How ICOs Can Protect Buyers from Phishing Attacks

Brady Dale
Feb 25, 2018 at 10:30 UTC  |  Updated  Feb 26, 2018 at 10:00 UTC

Initial coin offerings (ICOs) have been just as much a boon for crooks as they have been for investors.

Like clockwork, after a high-profile ICO is announced, cyber-criminals hatch a scheme to trick excited retail investors to send their ether or bitcoin to a phoney address. The industry largely reacts to phishing attacks by taking to social media to voice their frustration over how much of a particular cryptocurrency they lost.

And because the industry is so new and opaque, and individuals' delusions of savviness make people collectively gullible, the instances of successful scams are unlikely to diminish.

In addition, as more and more token sales limit the number of people that can invest in the public sales, supporters are eager to find backdoors into ICOs, which can put them at risk of not thinking an offer through.

"If you expect to have a high-profile campaign, you should expect to be a target," said Paul Walsh, CEO of Metacert, which offers a free Chrome extension that ICO investors can use to protect themselves.

In fact, NuCypher, a proxy re-encryption project that recently launched an ICO too, which piqued the interest of many investors, has dealt with repeated phishing attempts. And each time the company detects a phishing campaign, it warns its community what to look for via its email list.

The most recent attack came over Slack, in messages delivered via slackbots, indicating an ethereum address to send ether funds to, (supposedly) in return for NuCypher tokens. In its response, NuCypher reminded investors that it would never use Slack to request investment.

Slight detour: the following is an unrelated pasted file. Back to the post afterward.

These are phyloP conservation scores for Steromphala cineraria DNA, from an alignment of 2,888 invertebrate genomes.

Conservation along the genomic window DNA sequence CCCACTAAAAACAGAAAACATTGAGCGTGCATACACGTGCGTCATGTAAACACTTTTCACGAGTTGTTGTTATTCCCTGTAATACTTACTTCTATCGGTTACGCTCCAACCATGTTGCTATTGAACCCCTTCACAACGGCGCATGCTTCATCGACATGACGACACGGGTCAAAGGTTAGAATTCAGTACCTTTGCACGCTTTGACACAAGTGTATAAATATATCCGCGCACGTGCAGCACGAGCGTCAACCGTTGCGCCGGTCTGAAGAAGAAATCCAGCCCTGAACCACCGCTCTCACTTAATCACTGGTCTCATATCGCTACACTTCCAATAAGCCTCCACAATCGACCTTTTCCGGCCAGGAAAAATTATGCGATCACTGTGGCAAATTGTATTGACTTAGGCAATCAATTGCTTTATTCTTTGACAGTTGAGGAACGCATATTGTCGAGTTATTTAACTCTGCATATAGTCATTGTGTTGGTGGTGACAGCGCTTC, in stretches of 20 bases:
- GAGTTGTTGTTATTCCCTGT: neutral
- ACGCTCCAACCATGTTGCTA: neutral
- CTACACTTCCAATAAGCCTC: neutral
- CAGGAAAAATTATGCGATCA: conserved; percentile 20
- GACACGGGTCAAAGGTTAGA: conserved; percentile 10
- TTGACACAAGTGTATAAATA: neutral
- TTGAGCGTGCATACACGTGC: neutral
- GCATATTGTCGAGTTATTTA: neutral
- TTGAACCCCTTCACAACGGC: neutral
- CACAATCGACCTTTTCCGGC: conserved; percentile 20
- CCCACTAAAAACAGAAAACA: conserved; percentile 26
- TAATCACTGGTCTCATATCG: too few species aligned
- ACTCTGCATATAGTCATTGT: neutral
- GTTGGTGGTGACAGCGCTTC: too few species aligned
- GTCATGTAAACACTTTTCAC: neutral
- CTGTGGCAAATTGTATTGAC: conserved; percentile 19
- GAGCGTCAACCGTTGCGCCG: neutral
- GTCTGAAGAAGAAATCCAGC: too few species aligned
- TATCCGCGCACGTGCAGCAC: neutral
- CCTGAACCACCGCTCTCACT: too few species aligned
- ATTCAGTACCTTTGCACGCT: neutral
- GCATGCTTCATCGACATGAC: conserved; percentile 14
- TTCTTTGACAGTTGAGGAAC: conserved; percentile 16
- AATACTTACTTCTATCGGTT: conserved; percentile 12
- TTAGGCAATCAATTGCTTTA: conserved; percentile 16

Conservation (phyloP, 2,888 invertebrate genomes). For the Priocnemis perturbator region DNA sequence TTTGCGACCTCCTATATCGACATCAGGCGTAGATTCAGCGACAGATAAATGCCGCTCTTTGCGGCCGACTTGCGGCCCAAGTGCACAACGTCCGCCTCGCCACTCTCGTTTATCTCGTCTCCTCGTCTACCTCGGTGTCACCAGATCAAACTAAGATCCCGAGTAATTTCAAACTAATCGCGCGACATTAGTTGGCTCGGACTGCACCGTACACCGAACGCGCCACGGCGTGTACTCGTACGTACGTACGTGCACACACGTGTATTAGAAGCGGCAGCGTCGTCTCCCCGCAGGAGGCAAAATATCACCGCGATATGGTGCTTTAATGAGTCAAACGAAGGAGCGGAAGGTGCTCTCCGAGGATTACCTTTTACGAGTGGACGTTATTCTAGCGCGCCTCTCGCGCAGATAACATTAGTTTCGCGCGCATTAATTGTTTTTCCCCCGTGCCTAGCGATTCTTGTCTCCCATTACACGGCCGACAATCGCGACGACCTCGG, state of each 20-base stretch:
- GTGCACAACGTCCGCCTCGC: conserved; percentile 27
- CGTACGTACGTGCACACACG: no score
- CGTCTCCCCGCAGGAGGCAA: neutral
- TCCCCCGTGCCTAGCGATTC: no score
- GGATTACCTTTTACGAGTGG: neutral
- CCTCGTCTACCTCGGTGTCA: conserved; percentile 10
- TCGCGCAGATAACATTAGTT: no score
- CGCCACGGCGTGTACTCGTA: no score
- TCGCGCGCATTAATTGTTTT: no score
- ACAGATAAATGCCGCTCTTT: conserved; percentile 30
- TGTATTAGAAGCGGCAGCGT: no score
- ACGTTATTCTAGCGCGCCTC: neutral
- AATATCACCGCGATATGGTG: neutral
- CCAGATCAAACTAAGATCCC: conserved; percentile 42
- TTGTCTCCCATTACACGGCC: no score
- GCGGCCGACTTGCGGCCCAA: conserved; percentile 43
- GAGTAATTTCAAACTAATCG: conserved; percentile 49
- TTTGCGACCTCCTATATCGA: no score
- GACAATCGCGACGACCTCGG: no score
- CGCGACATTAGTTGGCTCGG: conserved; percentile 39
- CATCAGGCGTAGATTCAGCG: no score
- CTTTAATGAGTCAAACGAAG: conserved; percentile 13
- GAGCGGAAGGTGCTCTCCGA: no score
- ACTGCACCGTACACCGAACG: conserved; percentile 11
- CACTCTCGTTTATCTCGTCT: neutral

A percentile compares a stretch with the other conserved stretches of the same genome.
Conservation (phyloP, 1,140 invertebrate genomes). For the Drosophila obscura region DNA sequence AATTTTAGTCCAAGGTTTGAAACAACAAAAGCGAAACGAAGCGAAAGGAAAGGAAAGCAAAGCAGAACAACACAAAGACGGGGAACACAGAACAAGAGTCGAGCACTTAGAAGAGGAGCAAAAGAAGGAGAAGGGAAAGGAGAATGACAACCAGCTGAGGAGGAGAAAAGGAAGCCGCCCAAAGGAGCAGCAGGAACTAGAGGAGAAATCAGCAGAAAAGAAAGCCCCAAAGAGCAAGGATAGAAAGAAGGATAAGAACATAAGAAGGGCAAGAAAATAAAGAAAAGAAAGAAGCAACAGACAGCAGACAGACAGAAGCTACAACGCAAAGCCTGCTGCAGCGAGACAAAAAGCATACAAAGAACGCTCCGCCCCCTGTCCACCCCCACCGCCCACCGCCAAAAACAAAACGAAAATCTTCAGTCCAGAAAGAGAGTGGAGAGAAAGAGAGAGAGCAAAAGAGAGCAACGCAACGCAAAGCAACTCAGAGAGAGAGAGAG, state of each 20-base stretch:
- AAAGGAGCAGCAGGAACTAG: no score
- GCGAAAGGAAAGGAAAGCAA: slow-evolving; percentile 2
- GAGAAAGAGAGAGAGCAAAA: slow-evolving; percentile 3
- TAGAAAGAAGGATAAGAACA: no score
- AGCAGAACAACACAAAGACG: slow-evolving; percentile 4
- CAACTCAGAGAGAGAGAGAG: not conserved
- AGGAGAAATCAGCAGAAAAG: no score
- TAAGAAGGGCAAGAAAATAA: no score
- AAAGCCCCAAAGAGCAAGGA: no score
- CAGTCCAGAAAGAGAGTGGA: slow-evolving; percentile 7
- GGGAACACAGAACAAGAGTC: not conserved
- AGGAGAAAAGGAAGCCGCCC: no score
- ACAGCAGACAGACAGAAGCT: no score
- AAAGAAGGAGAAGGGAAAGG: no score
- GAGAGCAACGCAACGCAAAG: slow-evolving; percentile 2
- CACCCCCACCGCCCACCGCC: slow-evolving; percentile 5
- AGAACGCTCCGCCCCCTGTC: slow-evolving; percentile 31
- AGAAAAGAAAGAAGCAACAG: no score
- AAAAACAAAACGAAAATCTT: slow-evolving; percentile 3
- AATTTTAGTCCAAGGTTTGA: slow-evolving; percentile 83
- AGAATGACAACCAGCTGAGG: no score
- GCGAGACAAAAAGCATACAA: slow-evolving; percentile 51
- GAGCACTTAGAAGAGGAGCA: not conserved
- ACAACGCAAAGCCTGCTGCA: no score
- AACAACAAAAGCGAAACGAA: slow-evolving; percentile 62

Yet, some people got burned, and with that, the larger crypto community suffers every time a phishing scam succeeds.

Walsh told CoinDesk:

"Once [investors] get their fingers burnt, they are more likely to tell people: don't do this. Then fewer people are going to invest in cryptocurrency."

In an effort to eliminate that issue, NuCypher has taken an approach which focuses on communication and education that many other ICO issuers and the investors interested in these rounds could learn from.

But this isn't the only way to stay safe in such a wild market. There's a lot investors can do to protect themselves, but really, no one can do as much as the team running the ICO.

Straight talk

Perhaps the most important strategy for issuers is emphasizing only one communication channel where sale news will take place.

When messaging app provider Kik launched Kin, for instance, the company made it clear that all information about buying its tokens would be on, and only on, its token sale site. Even if Kik sent an update in an email or through a social channel, the update always directed readers back to the site for how to take action.

This is a particularly beneficial approach since if critical information such as wallet addresses are broadcasted via the website, it's much harder for a fraudster to change the website than it is to send a convincing email.

Not only that, but entrepreneurs and companies that plan on, or are rumored to be running, token sales should state publicly their intentions as quickly as possible.